Why is it that I deemed myself a more creative person outside of the education system?  I’ve often thought about this and it brings up important questions, and they align directly with LaPlante’s TED Talk and Bud Hunt’s blog post.  After I graduated from college I read books, pursued creative interests, met people, and asked life questions; all of these on a more frequent basis than at any level of education.  It can be argued that outside of education I had more money and more time to do these things.  I look at it a different way.  I had the freedom of mind to do what I love, unrestrained.  Bud Hunt might say that I was “playing.”  I was working a full-time job but within that day-to-day scope I was still playing, and discovering what I wished I could’ve discovered in my formal education.    Out of school I recognized the importance of the subjects that LaPlante expands on: nature, recreation, community, etc.  I understand that an education system can never be as free as doing what you want without obligations; that would be chaotic.  However, schools can make an effort to grasp what makes people bloom. So there aren’t students with no sense of life direction coming out of our schools.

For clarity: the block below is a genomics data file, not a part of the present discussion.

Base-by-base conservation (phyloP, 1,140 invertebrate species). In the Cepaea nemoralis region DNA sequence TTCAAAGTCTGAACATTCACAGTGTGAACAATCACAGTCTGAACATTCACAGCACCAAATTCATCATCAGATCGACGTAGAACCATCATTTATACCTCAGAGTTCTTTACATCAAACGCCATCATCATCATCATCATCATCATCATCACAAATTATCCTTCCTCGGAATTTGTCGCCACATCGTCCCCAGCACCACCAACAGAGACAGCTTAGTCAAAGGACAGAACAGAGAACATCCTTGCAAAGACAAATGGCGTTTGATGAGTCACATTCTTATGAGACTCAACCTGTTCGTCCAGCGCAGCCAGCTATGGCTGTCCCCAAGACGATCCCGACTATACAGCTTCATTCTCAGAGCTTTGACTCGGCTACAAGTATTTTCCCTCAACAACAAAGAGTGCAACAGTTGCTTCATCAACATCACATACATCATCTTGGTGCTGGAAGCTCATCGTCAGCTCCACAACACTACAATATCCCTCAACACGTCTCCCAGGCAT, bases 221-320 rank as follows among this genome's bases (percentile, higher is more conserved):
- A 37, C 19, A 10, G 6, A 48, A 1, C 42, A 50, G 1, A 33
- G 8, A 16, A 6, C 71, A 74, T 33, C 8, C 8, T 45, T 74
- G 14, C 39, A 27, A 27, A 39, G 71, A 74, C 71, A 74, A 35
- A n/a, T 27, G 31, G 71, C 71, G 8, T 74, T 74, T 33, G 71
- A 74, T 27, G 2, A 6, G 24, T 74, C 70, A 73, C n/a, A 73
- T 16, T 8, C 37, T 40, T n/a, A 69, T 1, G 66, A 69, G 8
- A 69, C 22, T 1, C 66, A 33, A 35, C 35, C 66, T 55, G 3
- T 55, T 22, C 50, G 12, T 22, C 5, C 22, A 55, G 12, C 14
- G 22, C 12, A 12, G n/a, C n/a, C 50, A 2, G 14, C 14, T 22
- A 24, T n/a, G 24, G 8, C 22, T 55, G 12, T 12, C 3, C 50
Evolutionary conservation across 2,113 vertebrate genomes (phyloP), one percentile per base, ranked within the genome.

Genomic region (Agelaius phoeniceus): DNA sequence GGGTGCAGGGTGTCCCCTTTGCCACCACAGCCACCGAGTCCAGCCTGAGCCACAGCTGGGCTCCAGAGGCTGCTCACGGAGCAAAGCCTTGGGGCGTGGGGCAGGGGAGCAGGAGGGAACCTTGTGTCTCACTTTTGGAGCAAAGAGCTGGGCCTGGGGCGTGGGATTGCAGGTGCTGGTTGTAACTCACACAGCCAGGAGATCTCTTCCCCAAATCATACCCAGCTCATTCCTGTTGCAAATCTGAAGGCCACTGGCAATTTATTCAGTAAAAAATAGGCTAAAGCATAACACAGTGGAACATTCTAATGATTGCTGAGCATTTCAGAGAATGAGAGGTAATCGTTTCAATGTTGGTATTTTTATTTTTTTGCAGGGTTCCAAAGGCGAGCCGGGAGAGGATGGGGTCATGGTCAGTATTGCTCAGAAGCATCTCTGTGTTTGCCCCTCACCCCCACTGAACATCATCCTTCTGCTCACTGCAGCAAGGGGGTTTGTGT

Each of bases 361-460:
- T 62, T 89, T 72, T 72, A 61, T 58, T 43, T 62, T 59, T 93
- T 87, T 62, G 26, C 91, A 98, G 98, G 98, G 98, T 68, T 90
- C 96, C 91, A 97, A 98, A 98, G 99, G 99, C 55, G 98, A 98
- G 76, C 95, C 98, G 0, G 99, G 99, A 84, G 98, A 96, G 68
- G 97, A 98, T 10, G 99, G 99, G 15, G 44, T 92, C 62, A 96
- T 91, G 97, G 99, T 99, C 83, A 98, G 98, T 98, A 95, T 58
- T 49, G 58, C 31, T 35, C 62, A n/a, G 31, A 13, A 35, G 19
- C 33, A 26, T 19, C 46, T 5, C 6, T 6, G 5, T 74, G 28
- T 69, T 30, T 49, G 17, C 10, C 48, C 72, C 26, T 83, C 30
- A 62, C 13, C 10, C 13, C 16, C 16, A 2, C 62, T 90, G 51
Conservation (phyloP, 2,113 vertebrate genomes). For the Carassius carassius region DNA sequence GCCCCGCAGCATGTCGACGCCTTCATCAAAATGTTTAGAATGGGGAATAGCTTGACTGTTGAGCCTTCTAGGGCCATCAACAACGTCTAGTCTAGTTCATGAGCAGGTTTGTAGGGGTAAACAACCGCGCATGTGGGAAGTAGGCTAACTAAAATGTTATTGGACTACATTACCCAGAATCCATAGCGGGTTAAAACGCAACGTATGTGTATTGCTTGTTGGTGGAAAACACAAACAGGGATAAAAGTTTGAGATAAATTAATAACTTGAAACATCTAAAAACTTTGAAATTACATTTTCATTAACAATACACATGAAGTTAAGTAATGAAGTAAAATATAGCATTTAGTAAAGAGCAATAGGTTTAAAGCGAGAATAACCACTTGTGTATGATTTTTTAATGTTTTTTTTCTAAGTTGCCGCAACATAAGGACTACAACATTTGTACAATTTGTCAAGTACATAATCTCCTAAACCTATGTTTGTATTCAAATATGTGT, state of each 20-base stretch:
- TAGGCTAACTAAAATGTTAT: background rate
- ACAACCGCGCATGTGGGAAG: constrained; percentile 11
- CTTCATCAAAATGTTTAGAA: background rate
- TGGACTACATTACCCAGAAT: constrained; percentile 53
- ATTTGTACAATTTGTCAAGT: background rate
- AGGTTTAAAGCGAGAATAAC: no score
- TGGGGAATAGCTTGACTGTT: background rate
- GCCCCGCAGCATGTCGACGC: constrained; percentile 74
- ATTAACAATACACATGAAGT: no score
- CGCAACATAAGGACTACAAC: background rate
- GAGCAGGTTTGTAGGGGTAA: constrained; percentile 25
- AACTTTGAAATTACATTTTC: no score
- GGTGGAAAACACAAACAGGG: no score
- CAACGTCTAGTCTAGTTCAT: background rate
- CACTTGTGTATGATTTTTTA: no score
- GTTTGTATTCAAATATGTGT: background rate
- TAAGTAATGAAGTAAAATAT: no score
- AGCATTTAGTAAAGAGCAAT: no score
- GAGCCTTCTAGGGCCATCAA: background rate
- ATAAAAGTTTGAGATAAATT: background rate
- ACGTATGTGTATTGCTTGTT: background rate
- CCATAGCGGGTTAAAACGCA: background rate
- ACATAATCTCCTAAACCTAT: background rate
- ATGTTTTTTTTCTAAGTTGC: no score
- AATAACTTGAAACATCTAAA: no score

old-books-1561523-1280x960
(photo from stock.xchng)

Schools strive to teach the importance of the group; they expect students to understand that the world is an economic center that they will one day be involved in.  And they do their best to try to equip students with the right tools to “make a living,” as LaPlante and many others put it.  Educators in school districts and government curriculum create a system that tries to tackle this problem by going directly at it.  The schools forget that the greater importance of society and “making a living” is lost on the students because it is not fun, it’s downright boring.  To prepare students to make a living they have to recognize that students have to feel personally inspired to pursue what they love.  They don’t have to convince students that they must know exactly what they want to do, but they need to have the ability to recognize what their students’ passions are.  Once that is accomplished through expansion of subjects (some LaPlante talked about), community involvement, hands on learning,  enthusiastic teaching, and genuine concern for the students, then the teachers can give students the tools they need to best utilize those passions.  If the tools (language, math, science, etc.) are given before the teacher has any idea what the student loves, then the tools will be irrelevant.